Look out for the brown hare
The brown hare is an iconic species of arable and grassland, although it can be spotted in open country and woodland. They are easy to tell apart from rabbits, being about twice the size, with golden-brown (not grey) fur, a short black and white tail and white underparts. They have large, black-tipped ears and long, powerful hind legs. They stand about 52-59 cm tall and weigh around 3-4 kg.
The mating season between February and August is the best time to see them. The ‘spring madness’ behaviour from which they got the name Mad March Hares, is actually the Sallies (females) fighting off the amorous advances of courting Jacks (males).
Unlike rabbits which live in burrows, the hare lives its life entirely above ground. During the day it rests and sleeps in a ‘form’, which is a shallow depression in the ground that just fits its body when crouching low.
Sadly brown hares have suffered a national decline of 80 per cent over the past 100 years as a result of changes in agricultural practices and land use. In Wiltshire, they can still be widely seen. Hares are abundant in the Upper Thames and Cotswold Wildlife Park regions; they were well surveyed in the Braydon Forest, and may be widespread across the Marlborough Downs and Salisbury Plain. With only a few survey records, we really need your help in carrying out new surveys and sending us your sightings.
What to look for
Forms: the shallow depressions in the ground where hares rest (and leave their kits).
Latrines: similar to rabbit, but pellets are large, not associated with burrows and individually identifiable unlike deer.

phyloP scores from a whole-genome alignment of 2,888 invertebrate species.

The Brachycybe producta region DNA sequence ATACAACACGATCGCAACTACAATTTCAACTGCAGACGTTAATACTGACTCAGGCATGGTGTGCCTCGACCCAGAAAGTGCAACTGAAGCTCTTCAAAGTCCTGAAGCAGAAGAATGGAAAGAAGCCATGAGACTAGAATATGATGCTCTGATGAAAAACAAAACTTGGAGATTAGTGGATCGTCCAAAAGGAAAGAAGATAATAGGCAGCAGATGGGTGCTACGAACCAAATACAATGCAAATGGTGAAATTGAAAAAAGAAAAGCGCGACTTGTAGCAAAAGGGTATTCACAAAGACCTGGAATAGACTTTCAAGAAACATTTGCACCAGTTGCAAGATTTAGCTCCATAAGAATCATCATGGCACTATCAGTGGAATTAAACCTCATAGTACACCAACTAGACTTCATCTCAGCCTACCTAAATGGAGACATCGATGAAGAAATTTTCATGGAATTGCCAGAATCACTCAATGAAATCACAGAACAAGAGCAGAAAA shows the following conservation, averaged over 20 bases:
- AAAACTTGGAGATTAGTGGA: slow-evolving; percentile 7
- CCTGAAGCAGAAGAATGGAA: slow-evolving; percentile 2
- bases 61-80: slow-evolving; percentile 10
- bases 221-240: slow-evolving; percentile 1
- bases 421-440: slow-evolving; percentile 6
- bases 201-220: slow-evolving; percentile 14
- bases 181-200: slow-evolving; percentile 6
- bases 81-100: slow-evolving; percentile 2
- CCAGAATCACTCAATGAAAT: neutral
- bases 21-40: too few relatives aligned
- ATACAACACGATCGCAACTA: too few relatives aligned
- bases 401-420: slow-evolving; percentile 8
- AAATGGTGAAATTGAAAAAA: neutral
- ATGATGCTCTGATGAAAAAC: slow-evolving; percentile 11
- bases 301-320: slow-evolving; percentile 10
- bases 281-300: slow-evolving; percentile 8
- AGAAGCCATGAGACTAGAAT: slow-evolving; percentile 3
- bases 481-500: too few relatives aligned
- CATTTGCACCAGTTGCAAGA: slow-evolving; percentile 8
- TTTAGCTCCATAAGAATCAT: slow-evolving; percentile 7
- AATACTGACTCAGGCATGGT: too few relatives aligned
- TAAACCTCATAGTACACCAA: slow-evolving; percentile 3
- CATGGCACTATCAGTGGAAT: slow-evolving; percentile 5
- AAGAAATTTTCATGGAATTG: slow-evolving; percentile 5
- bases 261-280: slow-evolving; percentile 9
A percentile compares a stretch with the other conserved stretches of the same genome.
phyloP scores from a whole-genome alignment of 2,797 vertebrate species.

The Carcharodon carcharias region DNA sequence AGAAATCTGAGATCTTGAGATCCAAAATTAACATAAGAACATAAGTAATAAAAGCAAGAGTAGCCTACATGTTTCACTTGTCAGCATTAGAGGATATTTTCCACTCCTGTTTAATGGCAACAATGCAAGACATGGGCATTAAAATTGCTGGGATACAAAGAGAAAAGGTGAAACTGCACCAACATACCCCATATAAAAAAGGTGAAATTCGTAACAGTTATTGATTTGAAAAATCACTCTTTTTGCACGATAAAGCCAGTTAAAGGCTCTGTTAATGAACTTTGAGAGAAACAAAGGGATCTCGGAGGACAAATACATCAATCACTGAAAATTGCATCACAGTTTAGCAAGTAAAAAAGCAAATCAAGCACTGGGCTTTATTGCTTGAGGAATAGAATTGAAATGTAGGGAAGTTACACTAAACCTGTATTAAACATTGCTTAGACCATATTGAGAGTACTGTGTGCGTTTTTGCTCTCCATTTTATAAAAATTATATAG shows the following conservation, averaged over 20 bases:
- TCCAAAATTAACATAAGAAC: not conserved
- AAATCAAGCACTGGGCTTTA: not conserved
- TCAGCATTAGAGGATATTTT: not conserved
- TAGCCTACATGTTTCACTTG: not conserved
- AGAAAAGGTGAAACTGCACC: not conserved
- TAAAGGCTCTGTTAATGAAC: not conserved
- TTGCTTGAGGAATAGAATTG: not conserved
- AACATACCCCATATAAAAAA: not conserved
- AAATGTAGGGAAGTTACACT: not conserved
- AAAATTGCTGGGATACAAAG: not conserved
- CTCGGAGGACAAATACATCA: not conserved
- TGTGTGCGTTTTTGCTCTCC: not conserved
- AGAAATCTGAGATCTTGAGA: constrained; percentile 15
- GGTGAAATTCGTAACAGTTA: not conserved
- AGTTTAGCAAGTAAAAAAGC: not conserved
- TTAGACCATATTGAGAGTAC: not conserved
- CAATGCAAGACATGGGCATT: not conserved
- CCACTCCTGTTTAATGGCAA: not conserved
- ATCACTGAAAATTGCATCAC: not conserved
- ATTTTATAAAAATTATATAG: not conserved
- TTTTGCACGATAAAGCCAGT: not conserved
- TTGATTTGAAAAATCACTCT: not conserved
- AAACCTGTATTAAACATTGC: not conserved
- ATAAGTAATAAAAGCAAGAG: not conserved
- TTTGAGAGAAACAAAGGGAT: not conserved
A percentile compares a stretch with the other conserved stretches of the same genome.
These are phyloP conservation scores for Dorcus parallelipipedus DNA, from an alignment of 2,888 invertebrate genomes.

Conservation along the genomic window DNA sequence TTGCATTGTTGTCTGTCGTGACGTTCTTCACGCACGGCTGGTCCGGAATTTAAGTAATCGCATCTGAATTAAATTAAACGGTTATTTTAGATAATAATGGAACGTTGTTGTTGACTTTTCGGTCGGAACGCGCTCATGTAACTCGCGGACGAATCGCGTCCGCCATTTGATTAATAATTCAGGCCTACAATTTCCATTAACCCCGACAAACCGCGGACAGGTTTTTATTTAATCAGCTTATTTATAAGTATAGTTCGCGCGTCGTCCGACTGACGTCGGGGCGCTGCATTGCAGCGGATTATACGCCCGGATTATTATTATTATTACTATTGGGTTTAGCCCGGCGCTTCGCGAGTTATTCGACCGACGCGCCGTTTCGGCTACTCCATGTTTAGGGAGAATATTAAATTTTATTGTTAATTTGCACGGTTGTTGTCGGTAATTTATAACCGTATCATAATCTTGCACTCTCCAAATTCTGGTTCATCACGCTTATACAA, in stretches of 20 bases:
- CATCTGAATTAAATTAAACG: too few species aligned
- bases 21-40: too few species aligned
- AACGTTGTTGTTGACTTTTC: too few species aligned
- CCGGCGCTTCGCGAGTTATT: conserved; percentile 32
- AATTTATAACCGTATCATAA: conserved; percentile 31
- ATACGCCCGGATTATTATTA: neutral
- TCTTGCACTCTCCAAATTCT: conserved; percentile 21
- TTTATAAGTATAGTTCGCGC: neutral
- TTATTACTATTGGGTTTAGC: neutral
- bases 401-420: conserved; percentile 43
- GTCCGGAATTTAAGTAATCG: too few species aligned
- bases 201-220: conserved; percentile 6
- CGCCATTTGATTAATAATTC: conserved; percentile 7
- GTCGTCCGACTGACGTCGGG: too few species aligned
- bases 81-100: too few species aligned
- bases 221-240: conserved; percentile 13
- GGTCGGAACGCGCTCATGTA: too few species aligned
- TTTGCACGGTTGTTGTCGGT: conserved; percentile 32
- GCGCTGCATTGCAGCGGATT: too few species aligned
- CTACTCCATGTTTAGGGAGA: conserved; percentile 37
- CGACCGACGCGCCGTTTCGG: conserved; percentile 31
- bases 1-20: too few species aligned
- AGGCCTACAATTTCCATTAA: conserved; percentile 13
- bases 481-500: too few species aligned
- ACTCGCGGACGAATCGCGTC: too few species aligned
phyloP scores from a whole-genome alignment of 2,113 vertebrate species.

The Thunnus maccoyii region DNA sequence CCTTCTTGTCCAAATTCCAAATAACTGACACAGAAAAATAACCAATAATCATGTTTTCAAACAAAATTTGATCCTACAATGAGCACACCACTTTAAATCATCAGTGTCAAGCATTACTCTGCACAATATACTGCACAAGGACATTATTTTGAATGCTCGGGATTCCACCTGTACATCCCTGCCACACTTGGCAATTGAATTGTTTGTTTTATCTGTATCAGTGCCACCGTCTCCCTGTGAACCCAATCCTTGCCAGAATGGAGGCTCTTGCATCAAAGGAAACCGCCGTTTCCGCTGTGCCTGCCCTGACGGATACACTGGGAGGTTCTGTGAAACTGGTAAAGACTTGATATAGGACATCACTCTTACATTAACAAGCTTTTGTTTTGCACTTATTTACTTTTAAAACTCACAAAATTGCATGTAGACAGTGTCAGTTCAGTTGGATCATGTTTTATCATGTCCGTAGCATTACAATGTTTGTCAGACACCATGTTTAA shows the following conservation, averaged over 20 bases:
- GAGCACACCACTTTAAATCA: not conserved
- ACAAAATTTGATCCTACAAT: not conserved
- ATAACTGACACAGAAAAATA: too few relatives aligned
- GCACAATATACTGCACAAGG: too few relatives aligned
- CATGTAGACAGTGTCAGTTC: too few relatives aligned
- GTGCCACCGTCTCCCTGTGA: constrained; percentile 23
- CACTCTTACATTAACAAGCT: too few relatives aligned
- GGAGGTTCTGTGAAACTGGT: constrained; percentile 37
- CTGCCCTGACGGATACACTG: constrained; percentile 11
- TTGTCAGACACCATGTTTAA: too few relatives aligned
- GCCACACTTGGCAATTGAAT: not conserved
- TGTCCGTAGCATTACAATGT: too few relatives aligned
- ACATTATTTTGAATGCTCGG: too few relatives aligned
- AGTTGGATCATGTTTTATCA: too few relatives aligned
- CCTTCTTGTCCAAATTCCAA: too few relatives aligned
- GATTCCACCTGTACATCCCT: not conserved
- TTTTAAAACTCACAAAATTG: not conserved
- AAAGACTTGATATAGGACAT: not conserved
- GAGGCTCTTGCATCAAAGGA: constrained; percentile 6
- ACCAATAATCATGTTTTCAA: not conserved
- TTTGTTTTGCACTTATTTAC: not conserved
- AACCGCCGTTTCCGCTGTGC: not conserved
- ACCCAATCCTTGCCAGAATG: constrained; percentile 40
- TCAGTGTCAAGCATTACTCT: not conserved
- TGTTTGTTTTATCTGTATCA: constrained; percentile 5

Feeding signs: show a clean cut through vegetation (easy to recognise on woody plants) frequently above 6-8 inches from the ground.
Tracks: like rabbits but larger, seen in a Y-shaped print ranging from 11cm -15cm in length. The hind feet appear much bigger than the fore feet. They have four toes; and a fur covered sole which makes the print much larger than a rabbit’s.
Speed: a powerful animal that can accelerate to 45 miles an hour.
Impacts on the species
In Victorian Britain the hare population peaked at about four million because gamekeepers controlled their main predators, and mixed farming suited their lifestyle. The last estimate put their populations at about 700,000.
In some areas of the country they are thought to be locally extinct and some experts consider the hare’s decline to be the greatest of all British mammals apart from the water vole. Changes in agricultural practices such as converting grassland to arable land and shifts in plant and cropping regimes are probably behind their downfall.
The fox is their main natural predator, but as the hare is a game animal, they have no legal protection from humans. Without a close season they can be shot at any time of year, even when they are breeding in the early spring. All other EU countries have a close season for hares.
The hare’s decline led to the introduction of a UK Biodiversity Action Plan and one aim was to double its population by 2010. This target was not achieved, although numbers may have stabilised. It is also a NERC 2006 (Natural Environment and Rural Communities) section 41 species.
In 2011 the Wiltshire and Swindon Biological Records Centre (WSBRC) held only 1,343 records of brown hares on its database. Following a public campaign for people to send in records and efforts by the Wiltshire Mammal Group we now have more than 2,400 records.
A project launched this year by the Wiltshire Mammal Group will link up keen hare spotters with suitable farmland sites to carry out surveys. These will provide a quantitative assessment of the number of brown hares in Wiltshire with a standard and repeatable methodology, establishing a baseline against which future changes of hare numbers can be calculated.
A training session to assign areas to surveyors was held in January and more group activities are planned for later in the year. If you would like more information or to get involved please contact email@example.com To submit records please go to http://www.livingrecord.net